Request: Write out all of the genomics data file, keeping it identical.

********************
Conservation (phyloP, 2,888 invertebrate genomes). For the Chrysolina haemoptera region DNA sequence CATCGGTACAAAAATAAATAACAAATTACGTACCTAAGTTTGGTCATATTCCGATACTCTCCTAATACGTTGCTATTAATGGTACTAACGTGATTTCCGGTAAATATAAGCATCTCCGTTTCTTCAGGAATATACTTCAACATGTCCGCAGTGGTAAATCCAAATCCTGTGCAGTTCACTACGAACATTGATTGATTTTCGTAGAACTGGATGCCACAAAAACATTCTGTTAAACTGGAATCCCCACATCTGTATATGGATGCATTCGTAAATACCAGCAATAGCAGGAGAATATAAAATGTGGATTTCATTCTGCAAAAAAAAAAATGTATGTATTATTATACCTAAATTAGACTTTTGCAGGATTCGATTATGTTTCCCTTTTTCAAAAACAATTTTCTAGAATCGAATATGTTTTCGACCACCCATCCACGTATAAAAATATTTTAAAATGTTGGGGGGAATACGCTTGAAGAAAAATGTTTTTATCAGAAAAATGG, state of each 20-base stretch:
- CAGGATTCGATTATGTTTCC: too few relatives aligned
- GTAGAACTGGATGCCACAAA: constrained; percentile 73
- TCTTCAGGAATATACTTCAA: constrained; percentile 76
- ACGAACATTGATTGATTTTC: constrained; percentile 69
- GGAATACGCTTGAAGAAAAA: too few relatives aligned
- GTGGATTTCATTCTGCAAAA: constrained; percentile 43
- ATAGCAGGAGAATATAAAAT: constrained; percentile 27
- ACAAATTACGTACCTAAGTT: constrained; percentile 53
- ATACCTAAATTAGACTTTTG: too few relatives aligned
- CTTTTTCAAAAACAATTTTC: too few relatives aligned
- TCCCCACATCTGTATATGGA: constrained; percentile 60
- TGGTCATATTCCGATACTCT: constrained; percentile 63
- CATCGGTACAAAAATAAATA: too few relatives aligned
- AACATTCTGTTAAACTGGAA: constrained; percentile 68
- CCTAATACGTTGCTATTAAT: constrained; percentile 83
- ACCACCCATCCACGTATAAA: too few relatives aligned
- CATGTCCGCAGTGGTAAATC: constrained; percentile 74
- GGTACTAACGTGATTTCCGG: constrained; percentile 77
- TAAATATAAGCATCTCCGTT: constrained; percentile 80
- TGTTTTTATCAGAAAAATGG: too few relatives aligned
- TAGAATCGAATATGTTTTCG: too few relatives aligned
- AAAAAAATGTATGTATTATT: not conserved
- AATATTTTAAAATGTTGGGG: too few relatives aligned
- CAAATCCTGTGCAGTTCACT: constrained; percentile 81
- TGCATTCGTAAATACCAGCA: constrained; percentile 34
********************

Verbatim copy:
Conservation (phyloP, 2,888 invertebrate genomes). For the Chrysolina haemoptera region DNA sequence CATCGGTACAAAAATAAATAACAAATTACGTACCTAAGTTTGGTCATATTCCGATACTCTCCTAATACGTTGCTATTAATGGTACTAACGTGATTTCCGGTAAATATAAGCATCTCCGTTTCTTCAGGAATATACTTCAACATGTCCGCAGTGGTAAATCCAAATCCTGTGCAGTTCACTACGAACATTGATTGATTTTCGTAGAACTGGATGCCACAAAAACATTCTGTTAAACTGGAATCCCCACATCTGTATATGGATGCATTCGTAAATACCAGCAATAGCAGGAGAATATAAAATGTGGATTTCATTCTGCAAAAAAAAAAATGTATGTATTATTATACCTAAATTAGACTTTTGCAGGATTCGATTATGTTTCCCTTTTTCAAAAACAATTTTCTAGAATCGAATATGTTTTCGACCACCCATCCACGTATAAAAATATTTTAAAATGTTGGGGGGAATACGCTTGAAGAAAAATGTTTTTATCAGAAAAATGG, state of each 20-base stretch:
- CAGGATTCGATTATGTTTCC: too few relatives aligned
- GTAGAACTGGATGCCACAAA: constrained; percentile 73
- TCTTCAGGAATATACTTCAA: constrained; percentile 76
- ACGAACATTGATTGATTTTC: constrained; percentile 69
- GGAATACGCTTGAAGAAAAA: too few relatives aligned
- GTGGATTTCATTCTGCAAAA: constrained; percentile 43
- ATAGCAGGAGAATATAAAAT: constrained; percentile 27
- ACAAATTACGTACCTAAGTT: constrained; percentile 53
- ATACCTAAATTAGACTTTTG: too few relatives aligned
- CTTTTTCAAAAACAATTTTC: too few relatives aligned
- TCCCCACATCTGTATATGGA: constrained; percentile 60
- TGGTCATATTCCGATACTCT: constrained; percentile 63
- CATCGGTACAAAAATAAATA: too few relatives aligned
- AACATTCTGTTAAACTGGAA: constrained; percentile 68
- CCTAATACGTTGCTATTAAT: constrained; percentile 83
- ACCACCCATCCACGTATAAA: too few relatives aligned
- CATGTCCGCAGTGGTAAATC: constrained; percentile 74
- GGTACTAACGTGATTTCCGG: constrained; percentile 77
- TAAATATAAGCATCTCCGTT: constrained; percentile 80
- TGTTTTTATCAGAAAAATGG: too few relatives aligned
- TAGAATCGAATATGTTTTCG: too few relatives aligned
- AAAAAAATGTATGTATTATT: not conserved
- AATATTTTAAAATGTTGGGG: too few relatives aligned
- CAAATCCTGTGCAGTTCACT: constrained; percentile 81
- TGCATTCGTAAATACCAGCA: constrained; percentile 34